Pardon Implored For National Sins

Dread Jehovah, God of nations

Author: Anonymous (1804); Alterer: Edward Henry Bickersteth (1833)
Published in 145 hymnals

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Representative Text

1 Dread Jehovah, God of nature,
From Thy temple in the skies,
Hear Thy people's supplications,
Now for their deliv'rance rise.

2 Lo, with deep contrition turning,
Humbly at Thy feet we bend;
Hear us, fasting, praying, mourning;
Hear us, spare us, and defend.

3 Though our sins, our hearts confounding,
Long and loud for vengeance call,
Thou hast mercy more abounding,
Jesus' blood can cleanse from all.

4 Let that love veil our transgression,
Let that blood our guilt efface:
Save Thy people from oppression,
Save from spoil Thy holy place.


Source: The Hymnal and Order of Service #576

Author: Anonymous

In some hymnals, the editors noted that a hymn's author is unknown to them, and so this artificial "person" entry is used to reflect that fact. Obviously, the hymns attributed to "Author Unknown" "Unknown" or "Anonymous" could have been written by many people over a span of many centuries. Go to person page >

Alterer: Edward Henry Bickersteth

Bickersteth, Edward Henry, D.D., son of Edward Bickersteth, Sr. born at Islington, Jan. 1825, and educated at Trinity College, Cambridge (B.A. with honours, 1847; M.A., 1850). On taking Holy Orders in 1848, he became curate of Banningham, Norfolk, and then of Christ Church, Tunbridge Wells. His preferment to the Rectory of Hinton-Martell, in 1852, was followed by that of the Vicarage of Christ Church, Hampstead, 1855. In 1885 he became Dean of Gloucester, and the same year Bishop of Exeter. Bishop Bickersteth's works, chiefly poetical, are:— (l) Poems, 1849; (2) Water from the Well-spring, 1852; (3) The Rock of Ages, 1858 ; (4) Commentary on the New Testament, 1864; (5) Yesterday, To-day, and For Ever, 1867; (6) The Spirit of Life, 1868;… Go to person page >

Text Information

First Line: Dread Jehovah, God of nations
Title: Pardon Implored For National Sins
Author: Anonymous (1804)
Alterer: Edward Henry Bickersteth (1833)
Source: Episcopal Collection
Language: English
Copyright: Public Domain


Dread Jehovah! God of nations. [In Time of Trouble—National.] This hymn appeared in the Christian Observer, in April, 1804, in 4 stanzas of 8 lines. At that time Bonaparte was First Consul, and meditating an immediate invasion of England. A day of humiliation and prayer was appointed. In anticipation of this day the following editorial note, together with the hymn as given below, appeared in the Christian Observer:—

"His Majesty has been graciously pleased to appoint Friday, the 25th of May next, to be observed throughout England and Ireland as a day of public humiliation and fasting. We earnestly hope it may be observed in a proper manner. We subjoin a hymn for the occasion, which has just reached us in time to obtain a place in this number.

Hymn for the Fast Day.
May 25,1804.
"Dread Jehovah! God of Nations,
From thy Temple in the Skies,
Hear thy People's Supplications,
And for their Deliv'rance rise.
Lo! with deep Contrition turning,
In thy Holy Place we bend;
Fasting, praying, weeping, mourning,
Hear us, spare us, and defend.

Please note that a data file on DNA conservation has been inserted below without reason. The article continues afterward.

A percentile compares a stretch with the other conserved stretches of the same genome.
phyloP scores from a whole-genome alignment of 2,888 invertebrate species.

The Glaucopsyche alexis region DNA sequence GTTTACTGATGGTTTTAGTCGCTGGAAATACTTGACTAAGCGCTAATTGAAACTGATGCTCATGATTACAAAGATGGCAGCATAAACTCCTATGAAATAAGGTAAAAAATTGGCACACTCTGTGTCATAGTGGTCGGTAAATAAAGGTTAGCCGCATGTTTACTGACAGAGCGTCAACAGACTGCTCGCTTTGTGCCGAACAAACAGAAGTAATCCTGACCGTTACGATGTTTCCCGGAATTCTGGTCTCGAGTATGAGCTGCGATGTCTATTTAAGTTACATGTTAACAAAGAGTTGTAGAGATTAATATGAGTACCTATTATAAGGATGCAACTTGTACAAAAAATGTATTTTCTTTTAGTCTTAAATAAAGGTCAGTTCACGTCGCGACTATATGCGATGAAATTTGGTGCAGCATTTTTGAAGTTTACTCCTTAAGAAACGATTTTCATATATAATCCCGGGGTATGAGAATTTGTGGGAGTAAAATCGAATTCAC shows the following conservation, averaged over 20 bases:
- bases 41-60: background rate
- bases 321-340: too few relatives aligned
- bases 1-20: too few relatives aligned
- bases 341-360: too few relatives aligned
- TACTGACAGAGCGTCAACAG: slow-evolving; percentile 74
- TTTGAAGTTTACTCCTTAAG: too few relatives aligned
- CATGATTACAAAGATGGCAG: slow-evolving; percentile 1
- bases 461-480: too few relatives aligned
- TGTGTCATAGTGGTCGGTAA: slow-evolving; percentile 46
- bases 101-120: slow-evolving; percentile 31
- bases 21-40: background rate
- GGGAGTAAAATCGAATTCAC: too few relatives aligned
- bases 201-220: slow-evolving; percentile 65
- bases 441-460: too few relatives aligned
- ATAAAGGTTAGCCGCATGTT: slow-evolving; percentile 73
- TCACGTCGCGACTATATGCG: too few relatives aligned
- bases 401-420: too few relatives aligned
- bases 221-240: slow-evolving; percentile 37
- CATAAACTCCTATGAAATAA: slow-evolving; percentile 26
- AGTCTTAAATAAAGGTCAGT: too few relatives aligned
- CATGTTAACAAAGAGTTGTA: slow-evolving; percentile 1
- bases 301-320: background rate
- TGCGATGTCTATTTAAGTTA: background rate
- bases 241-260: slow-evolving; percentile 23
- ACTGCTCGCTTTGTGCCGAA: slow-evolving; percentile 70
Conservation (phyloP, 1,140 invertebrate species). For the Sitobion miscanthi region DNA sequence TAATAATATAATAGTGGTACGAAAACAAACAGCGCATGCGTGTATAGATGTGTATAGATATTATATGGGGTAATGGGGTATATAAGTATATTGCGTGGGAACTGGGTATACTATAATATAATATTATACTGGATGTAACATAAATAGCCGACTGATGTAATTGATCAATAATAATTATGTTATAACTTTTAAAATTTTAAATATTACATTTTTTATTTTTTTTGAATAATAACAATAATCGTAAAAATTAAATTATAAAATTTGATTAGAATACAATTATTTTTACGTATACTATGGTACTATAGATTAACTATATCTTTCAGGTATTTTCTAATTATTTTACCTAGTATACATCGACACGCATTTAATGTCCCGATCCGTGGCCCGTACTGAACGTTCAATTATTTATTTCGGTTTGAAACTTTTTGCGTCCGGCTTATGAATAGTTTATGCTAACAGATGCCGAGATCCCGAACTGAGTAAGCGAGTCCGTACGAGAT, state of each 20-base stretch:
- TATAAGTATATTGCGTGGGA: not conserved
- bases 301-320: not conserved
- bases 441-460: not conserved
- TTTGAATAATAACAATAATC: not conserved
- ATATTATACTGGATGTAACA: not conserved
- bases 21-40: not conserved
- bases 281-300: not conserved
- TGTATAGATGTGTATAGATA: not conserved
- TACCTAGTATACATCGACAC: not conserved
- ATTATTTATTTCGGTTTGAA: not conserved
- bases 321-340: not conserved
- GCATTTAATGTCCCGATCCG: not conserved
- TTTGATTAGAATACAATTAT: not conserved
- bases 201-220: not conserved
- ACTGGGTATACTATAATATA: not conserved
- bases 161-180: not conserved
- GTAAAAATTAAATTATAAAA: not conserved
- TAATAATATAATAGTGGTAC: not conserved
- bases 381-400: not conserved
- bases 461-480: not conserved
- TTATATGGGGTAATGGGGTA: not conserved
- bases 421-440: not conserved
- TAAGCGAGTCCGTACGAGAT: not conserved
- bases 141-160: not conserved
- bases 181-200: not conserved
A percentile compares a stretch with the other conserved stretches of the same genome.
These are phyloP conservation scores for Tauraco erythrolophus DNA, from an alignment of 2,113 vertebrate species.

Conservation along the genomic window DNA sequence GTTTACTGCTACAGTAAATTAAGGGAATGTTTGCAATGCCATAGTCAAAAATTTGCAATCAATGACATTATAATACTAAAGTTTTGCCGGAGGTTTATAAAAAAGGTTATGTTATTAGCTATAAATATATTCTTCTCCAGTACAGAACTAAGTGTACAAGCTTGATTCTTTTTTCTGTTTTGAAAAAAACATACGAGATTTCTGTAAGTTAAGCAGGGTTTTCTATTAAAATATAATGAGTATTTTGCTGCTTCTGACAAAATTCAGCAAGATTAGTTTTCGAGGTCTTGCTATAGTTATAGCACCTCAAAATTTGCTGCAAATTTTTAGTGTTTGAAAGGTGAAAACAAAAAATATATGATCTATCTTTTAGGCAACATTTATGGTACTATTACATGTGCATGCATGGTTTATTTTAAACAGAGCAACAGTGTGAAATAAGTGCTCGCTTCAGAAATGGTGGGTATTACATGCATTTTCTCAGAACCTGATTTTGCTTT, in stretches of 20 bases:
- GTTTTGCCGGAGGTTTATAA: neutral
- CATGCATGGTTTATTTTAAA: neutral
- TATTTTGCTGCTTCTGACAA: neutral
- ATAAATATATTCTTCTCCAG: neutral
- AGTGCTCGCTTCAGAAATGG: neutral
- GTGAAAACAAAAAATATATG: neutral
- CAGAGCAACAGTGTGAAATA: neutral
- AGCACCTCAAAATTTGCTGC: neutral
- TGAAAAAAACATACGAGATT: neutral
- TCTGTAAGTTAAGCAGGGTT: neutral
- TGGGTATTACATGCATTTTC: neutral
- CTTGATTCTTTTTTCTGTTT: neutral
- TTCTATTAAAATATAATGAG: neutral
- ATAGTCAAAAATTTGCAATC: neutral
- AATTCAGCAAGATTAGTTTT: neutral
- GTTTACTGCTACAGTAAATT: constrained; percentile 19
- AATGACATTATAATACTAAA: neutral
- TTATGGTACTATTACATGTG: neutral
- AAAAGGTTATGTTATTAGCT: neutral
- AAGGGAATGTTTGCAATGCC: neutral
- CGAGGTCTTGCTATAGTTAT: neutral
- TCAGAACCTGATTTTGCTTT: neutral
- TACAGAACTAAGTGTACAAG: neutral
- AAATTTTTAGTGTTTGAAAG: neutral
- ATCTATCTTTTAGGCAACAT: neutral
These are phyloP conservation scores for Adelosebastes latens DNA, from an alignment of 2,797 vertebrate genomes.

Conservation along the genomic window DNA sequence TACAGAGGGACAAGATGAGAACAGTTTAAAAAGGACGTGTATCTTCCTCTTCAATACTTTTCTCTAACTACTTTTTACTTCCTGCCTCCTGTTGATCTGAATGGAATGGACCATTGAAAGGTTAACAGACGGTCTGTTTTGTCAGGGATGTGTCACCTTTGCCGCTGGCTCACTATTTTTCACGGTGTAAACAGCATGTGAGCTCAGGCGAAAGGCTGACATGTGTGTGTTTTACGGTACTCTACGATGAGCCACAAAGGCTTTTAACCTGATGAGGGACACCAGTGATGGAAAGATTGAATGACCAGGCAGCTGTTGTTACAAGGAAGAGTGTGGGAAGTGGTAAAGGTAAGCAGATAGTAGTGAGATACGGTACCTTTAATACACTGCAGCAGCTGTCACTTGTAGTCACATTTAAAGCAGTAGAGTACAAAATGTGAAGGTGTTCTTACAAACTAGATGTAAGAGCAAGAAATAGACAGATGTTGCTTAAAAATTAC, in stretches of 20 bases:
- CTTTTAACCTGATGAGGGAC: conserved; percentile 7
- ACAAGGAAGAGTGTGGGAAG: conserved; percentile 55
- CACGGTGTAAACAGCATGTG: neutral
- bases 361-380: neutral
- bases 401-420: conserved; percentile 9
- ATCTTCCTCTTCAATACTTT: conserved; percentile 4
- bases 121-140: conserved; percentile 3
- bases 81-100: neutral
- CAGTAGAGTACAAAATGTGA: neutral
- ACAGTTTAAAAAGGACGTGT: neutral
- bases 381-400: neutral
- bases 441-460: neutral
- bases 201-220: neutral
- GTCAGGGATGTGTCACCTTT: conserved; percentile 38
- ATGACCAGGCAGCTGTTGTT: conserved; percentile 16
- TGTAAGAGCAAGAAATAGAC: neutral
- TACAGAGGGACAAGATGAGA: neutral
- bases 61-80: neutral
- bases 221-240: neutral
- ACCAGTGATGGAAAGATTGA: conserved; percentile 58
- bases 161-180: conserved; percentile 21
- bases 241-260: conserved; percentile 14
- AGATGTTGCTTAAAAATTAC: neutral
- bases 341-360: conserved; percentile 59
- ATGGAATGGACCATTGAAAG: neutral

“Foes, who've ravag'd peaceful Regions,
Now for us the Yoke prepare;
And if thou forsake our Legions,
We, like them, the Yoke must wear.
Shall Religion's Foes enslave us?
Shall their Heathen Tongues exclaim,
‘Where's your God?' O rise to save us,
And assert Thy glorious Name.

”Though our Sins, each Heart confounding,
Long and loud for vengeance call;
Thou hast Mercy as abounding,
Thou hast Blood can cleanse them all.
Let that Mercy veil Transgression,
Let that Blood our Guilt efface;
Save thy People from Oppression,
Save from Spoil thy Holy Place.
"Hear, O God! the Vows we tender;

With our Hosts to battle go;
Shield the Head of each Defender,
And confound the impious Foe.
So when ceas'd the Battle's raging,
Thine shall be the Victor's Praise;
And in thy holy Bonds engaging,
We will serve thee all our Days. "C.F."

In 1805, in John Gresham's Select Portions of Psalms and Hymns, 3rd edition, it is given as Hymn xiv., and a note states it to have been "Written by a Clergyman," and to have been separately published with music by Haydn. In 1819, Cotterill, having slightly altered the text, and omitted stanza ii., included the hymn in his Selection in 3 stanzas, No. 337. Bickersteth went further in reducing it to the first and third stanzas, with alterations, in his Christian Psalmody, 1833. Hall adopted the same stanzas in his Mitre Hymn Book, 1836, but introduced many alterations therein. These alterations are repeated in the New Mitre Hymnal, 1874, together with a doxology in 2 stanzas of 4 lines. Nearly all the modern collections, including the Society for Promoting Christian Knowledge Psalms & Hymns, 1852-69; Barry, 1862-67; Hymnal Companion 1872; Snepp, 1872; Harland; Stevenson's Hymns for Church & Home; and many others, have the altered text as given in Bickersteth's Christian Psalmody, 1833, and not the original. In Church Hymns, 1871, No. 260, the hymn, "Lord Almighty, God of nations," is also Bickersteth's text with the alteration of the first and last lines of the hymn only. The hymn is in one form or another in somewhat extensive use in Great Britain and America.

--John Julian, Dictionary of Hymnology (1907)



The Cyber Hymnal #1235
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